Many job scams originate in a foreign country where English is not the primary language. If you’re applying for a job that’s based in the United States, then a reasonable expectation is that the person who conducts your interview will speak English fluently. Watch for unusual grammatical errors or phrases not common in the English language. And, of course, it should go without saying that if no one from the company is willing to speak to you in person, on a video call, or over the phone, you should assume it’s a scam.
  • The hiring process is unusually accelerated.
    A key characteristic of scammers — including ones specializing in the fake employment offers con game — is that they depend on keeping their prey unaware. This requires that they conduct their scam as quickly as possible, lest their victim becomes wise to their scheme. If the hiring process seems unusually accelerated, slow down and ask questions. Do some research about the company. The “boss” of a fake job will resist your attempts to thwart his scam. A genuine employer will welcome your efforts to make an informed decision about your new potential career.
  • Your new employer wants you to deposit a giant check into your bank account.
    You can be confident that you’re immersed in a fake job scam if your new company asks you to deposit a giant check into your bank account. Often this will be under the guise that you need to purchase supplies or other items related to your employment. There is no legitimate reason that the pandemic would make this type of check shenanigans necessary. If you need supplies for your new job, the company should provide them.
  • You need to buy your own supplies from specific vendors using Zelle or another cash app.
    Cash apps have replaced wire transfers as the payment method of choice of criminals (See: A pet scam cost this victim $4,000. Could you fall for it?) For the fake job scam to be complete, you’ll be required to purchase your supplies from a specific vendor with one of those cash apps. Remember, cash apps are not meant to buy products. They’re intended to send money to friends and family. So if your new employer asks you to get involved in this type of cash app nonsense, you can be sure that you’re dealing with a thief and that your new job is nothing more than a scam. You can safely tell your new “boss” to take that job and shove it! (Michelle Couch-Friedman, Consumer Rescue)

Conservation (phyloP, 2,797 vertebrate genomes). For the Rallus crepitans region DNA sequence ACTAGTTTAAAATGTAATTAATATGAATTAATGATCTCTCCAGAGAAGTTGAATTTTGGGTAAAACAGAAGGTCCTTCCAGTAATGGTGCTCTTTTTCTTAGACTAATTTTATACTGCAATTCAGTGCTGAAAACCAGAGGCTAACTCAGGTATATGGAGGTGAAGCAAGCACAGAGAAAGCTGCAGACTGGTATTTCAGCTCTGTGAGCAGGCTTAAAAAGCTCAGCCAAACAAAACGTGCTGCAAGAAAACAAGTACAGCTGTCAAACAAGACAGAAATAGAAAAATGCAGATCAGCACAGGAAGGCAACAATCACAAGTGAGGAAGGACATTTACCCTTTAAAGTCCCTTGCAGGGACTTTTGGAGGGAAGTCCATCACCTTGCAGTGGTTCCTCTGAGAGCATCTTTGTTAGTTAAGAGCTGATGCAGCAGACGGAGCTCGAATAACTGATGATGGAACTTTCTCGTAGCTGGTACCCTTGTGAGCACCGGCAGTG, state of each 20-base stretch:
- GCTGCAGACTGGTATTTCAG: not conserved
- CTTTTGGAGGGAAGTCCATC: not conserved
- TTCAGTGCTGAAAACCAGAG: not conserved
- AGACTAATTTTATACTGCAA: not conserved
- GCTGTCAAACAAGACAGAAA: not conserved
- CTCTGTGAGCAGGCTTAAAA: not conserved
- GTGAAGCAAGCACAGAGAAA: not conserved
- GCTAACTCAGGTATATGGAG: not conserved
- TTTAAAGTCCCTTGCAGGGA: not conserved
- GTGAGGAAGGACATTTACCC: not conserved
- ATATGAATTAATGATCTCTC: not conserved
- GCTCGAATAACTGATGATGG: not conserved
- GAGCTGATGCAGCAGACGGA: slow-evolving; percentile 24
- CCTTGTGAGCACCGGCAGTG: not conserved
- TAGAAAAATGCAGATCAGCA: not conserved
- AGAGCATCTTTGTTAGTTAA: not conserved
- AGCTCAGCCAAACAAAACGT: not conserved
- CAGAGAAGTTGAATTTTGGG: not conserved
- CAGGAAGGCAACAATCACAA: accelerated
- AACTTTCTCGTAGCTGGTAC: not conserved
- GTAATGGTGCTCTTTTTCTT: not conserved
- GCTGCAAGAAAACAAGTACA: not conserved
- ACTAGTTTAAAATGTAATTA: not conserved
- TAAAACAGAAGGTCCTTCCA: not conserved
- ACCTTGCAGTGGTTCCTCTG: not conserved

Before you go: Just like the rest of us, criminals also like gift cards… here’s how to avoid common eBay gift card scams.

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Michelle Couch-Friedman

Michelle Couch-Friedman is the founder and CEO of Consumer Rescue. She is a consumer advocate, ombudsman columnist, mediator, writer, and licensed psychotherapist. Michelle is a public speaker, and her expert guidance has been cited in MarketWatch, Consumer Reports, Travel & Leisure, The Wall Street Journal, Newsweek, Popular Science, CNN, CNBC, Boston Globe, CBS News, National Geographic, Travel Weekly, Reader's Digest and more. You might even catch Michelle on TV reporting on a situation. :) Michelle is also the travel ombudsman columnist for The Points Guy and is the former executive director of the nonprofit Elliott Advocacy. During her six years in that position, she resolved thousands of cases for troubled travelers and other consumers. You can read hundreds of 5-star reviews Michelle earned during her service to the nonprofit since 2016 here on Great Nonprofits. She is also a member of the Society of American Travel Writers. Today, she continues to spend as much time as possible fiercely defending consumers and traveling the world with her family. Contact her at Michelle Couch-Friedman or on Linkedin, Twitter or Facebook.